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Dietary fat composition, food matrix and relative polarity modulate the micellarization and intestinal uptake of carotenoids from vegetables and fruits
- Mashurabad, Purna Chandra, Palika, Ravindranadh, Jyrwa, Yvette Wilda, Bhaskarachary, K., Pullakhandam, Raghu
- Journal of food science and technology 2017 v.54 no.2 pp. 333-341
- absorption, alpha-carotene, beta-carotene, bioavailability, carrots, coconut oil, dietary fat, digestion, food matrix, fruits, intestines, leaves, lutein, lycopene, models, olive oil, palm oils, peanut oil, saturated fatty acids, soybean oil, spinach, sunflower oil, test meals, unsaturated fatty acids, vegetable oil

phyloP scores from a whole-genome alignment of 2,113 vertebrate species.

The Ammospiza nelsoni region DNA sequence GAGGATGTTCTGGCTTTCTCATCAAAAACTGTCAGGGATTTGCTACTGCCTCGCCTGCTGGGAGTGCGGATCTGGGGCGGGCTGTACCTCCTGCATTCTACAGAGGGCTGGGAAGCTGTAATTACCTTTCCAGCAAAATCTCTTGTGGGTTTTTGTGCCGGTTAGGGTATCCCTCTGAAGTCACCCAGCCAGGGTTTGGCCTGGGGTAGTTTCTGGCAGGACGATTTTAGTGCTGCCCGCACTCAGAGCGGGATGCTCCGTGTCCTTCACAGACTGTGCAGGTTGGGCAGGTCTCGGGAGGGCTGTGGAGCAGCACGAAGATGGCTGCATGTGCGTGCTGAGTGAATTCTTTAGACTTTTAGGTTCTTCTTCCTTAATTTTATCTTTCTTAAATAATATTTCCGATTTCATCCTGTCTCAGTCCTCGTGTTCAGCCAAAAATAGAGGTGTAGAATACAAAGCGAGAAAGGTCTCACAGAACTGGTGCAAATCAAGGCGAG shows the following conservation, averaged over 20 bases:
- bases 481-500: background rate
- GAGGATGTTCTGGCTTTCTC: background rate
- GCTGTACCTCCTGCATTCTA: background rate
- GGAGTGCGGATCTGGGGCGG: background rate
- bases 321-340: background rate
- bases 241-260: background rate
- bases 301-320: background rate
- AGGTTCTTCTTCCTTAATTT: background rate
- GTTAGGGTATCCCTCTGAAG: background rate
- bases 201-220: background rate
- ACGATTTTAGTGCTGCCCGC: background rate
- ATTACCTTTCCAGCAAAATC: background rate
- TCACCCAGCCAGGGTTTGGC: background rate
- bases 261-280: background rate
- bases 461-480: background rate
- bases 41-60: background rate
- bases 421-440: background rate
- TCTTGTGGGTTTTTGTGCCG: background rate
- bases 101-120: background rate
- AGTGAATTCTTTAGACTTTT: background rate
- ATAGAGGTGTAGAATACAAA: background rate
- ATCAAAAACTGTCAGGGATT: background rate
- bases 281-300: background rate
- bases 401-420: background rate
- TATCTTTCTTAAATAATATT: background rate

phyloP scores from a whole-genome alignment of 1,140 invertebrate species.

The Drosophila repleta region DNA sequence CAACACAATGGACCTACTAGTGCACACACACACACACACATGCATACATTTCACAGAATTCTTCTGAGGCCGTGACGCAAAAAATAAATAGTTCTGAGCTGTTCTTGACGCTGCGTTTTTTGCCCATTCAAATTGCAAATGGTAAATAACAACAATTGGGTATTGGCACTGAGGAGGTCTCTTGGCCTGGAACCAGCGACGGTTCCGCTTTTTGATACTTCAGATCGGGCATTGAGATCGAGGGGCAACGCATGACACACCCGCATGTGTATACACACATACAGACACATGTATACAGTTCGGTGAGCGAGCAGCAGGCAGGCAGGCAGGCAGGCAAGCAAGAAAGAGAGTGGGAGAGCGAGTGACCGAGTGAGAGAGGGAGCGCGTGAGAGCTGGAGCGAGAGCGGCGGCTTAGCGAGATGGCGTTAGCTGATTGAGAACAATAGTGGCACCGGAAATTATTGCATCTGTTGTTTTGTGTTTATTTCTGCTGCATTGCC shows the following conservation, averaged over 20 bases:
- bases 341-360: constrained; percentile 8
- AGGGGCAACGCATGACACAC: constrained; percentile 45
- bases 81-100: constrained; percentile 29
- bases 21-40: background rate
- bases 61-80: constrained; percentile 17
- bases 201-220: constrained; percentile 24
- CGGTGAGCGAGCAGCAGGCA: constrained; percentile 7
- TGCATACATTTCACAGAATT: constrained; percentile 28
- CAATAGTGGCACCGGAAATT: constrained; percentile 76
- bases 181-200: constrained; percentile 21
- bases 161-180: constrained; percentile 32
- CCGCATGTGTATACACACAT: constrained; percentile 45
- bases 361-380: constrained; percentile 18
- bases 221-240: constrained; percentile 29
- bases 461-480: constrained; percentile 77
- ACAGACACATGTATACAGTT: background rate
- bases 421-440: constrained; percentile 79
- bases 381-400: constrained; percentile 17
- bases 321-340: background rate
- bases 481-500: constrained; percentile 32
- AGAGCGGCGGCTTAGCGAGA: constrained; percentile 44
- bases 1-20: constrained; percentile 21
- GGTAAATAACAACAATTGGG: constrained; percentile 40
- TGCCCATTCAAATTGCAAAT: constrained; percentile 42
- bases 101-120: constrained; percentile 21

- Dietary fat increases carotenoid bioavailability by facilitating their transfer to the aqueous micellar fraction during digestion. However, the specific effect of both quantity and type of dietary fat required for optimal carotenoid absorption remained unexplored. In the present study, the effect of amount and type of vegetable oils on carotenoid micellarization from carrot, spinach, drumstick leaves and papaya using in vitro digestion/Caco-2 cell model have been assessed. Although, dietary fat (0.5–10% w/w) significantly increased the micellarization of carotenoids from all the test foods, the extent of increase was determined by the food matrix (papaya > drumstick = spinach > carrot) and polarity of carotenoids (lutein > β-carotene = α-carotene > lycopene). Among the dietary fats tested the carotenoid micellarization was twofold to threefold higher with dietary fat rich in unsaturated fatty acids (olive oil = soybean oil = sunflower oil) compared to saturated fatty acids (peanut oil = palm oil > coconut oil). Intestinal cell uptake of lutein exceeded that of β-carotene from micellar fraction of spinach leaves digested with various oils. However, cellular uptake of β-carotene is depended on the carotenoid content in micellar fraction rather than the type of fat used. Together these results suggest that food matrix, polarity of carotenoids and type of dietary fat determines the extent of carotenoid micellarization from vegetables and fruits.